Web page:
Market update: Global markets reach turning point
29 June 2022
If the first half of 2022 has shown us anything, it’s clear this year will be more challenging than the last several years for superannuation.
2022 has seen volatility return with losses in both equities and fixed interest markets over the year to date. In recent decades it’s been unusual for both equities and fixed interest investments to suffer losses at the same time. However, the combination of sharply higher inflation and rising interest rates has impacted growth and defensive assets alike.
While this may be concerning, members are reminded that returns have been very strong for Australians who have invested in their super over the past decade. Since the introduction of compulsory superannuation in 1992, Growth funds have only experienced four years of negative returns. Even in 2019/20 during the COVID-induced share market meltdown, the median loss was just 0.60%1.
Through all the ups and downs in recent years, the Suncorp Multi-Manager Growth Fund has delivered an average return 8.70% p.a. over the five years to 31 May 2022 (for accumulation accounts). Returns for the Suncorp Multi-Manager Funds and Suncorp Lifestage Funds over 5 years are shown in the table and returns over other periods and for all options are on our performance page.
1 Source: Chant West, Media Release 18 May 2022.
Table shows 5-year returns as at 31 May 2022 for accumulation (super) members. Returns are net of administration fees for Personal super members.
A period of weaker returns is not unexpected after such a strong run of robust returns. However, one positive is that with central banks now raising official interest rates, this reset will in time provide more attractive returns on defensive assets such as cash and fixed interest.
The recent market correction can largely be attributed to rising interest rates, higher inflation, supply side bottlenecks and the transition from COVID-induced emergency fiscal and monetary conditions to more normal economic conditions.
While higher inflation rates were previously seen as a temporary response to supply chain issues caused by COVID-19, it has become clear that this is a more enduring trend. Higher inflation has been driven by strong demand on the back of government COVID-related support measures, low unemployment and interest rates, and rising wage pressures, while being exacerbated by Russia’s invasion of Ukraine and the resultant boom in oil and gas prices. Central banks such as the Reserve Bank are attempting to reduce inflation by increasing interest rates to slow demand in the economy.
Returns are likely to be lower going forward due to the reduction in support for the economy by governments and central banks. Rising interest rates dampen consumer and corporate demand – and overall economic activity – by increasing borrowing costs.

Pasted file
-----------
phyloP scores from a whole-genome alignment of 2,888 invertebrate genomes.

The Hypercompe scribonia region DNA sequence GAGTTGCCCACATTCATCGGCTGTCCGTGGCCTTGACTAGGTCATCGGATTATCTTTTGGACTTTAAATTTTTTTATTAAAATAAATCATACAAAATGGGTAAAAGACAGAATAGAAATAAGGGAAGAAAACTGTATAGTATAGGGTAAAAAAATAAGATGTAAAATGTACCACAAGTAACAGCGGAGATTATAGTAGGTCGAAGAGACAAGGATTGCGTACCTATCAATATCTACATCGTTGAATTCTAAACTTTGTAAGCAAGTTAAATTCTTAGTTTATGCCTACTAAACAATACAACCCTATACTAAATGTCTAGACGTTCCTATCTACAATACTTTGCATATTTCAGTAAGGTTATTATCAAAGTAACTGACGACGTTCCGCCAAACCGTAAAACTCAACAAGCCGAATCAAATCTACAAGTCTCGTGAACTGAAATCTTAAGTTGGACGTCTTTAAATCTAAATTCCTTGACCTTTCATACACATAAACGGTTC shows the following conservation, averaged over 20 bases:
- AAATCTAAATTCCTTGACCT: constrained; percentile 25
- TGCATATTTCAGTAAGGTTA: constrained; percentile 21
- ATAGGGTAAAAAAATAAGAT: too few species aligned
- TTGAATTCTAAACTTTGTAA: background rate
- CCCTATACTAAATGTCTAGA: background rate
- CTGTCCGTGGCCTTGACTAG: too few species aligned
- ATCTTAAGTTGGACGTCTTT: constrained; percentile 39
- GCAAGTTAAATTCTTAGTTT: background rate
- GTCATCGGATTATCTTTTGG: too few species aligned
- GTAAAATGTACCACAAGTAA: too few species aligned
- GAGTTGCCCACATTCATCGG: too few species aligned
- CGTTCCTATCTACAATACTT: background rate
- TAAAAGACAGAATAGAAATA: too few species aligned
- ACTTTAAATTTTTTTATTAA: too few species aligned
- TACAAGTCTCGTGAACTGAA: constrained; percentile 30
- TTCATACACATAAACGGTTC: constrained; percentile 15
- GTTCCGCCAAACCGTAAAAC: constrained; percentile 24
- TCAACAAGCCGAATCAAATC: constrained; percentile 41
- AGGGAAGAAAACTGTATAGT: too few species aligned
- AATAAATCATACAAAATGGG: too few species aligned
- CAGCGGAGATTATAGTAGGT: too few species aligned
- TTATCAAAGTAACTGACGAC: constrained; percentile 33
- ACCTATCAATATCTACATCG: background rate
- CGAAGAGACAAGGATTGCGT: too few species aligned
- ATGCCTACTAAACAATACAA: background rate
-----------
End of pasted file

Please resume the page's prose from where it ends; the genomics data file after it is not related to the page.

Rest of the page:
Fixed interest markets have already priced in the prospect of significant interest rates by central banks in coming years, and the worst may be behind us. However, equity markets, while off their recent peaks, are still to navigate the fallout from higher interest rates as the economy and corporate profits weaken.
We are working to protect our members by building a diversified investment portfolio, spreading our members’ money across a range of shares, property, infrastructure, debt, and other growth assets. This has been shown to reduce overall portfolio risk as different asset classes provide different returns at different times.
Our highly skilled investment managers are continuing to closely monitor the performance of our investments, the market and macroeconomic conditions, to maximise returns for our members while delivering investment security.
As we saw with COVID-19, volatility brings challenges and opportunities, both of which our team is well-equipped to respond to and help protect the interests of our members.
Through these volatile times, the fund and our investment managers have continued to monitor the situation in Russian markets, to ensure we make any decision regarding our holdings in our members’ best financial interests. Fortunately, direct exposure to Russia and Ukraine is extremely small, although the flow-on effects can still impact portfolios due to the interconnectedness from decades of globalisation.
Past performance should not be taken as an indication of future performance. We calculate investment performance using the withdrawal unit price for each investment option in accordance with industry standards. Investment performance is calculated net of taxes and fees such as the investment fee, the investment performance fee, the administration fee, member fee and the expense recovery fee. However when calculating investment performance we do not take into account contributions taxes, the contribution fee, deferred contribution fee, withdrawal fee and any discretionary ongoing fees such as insurance premiums and adviser service fees.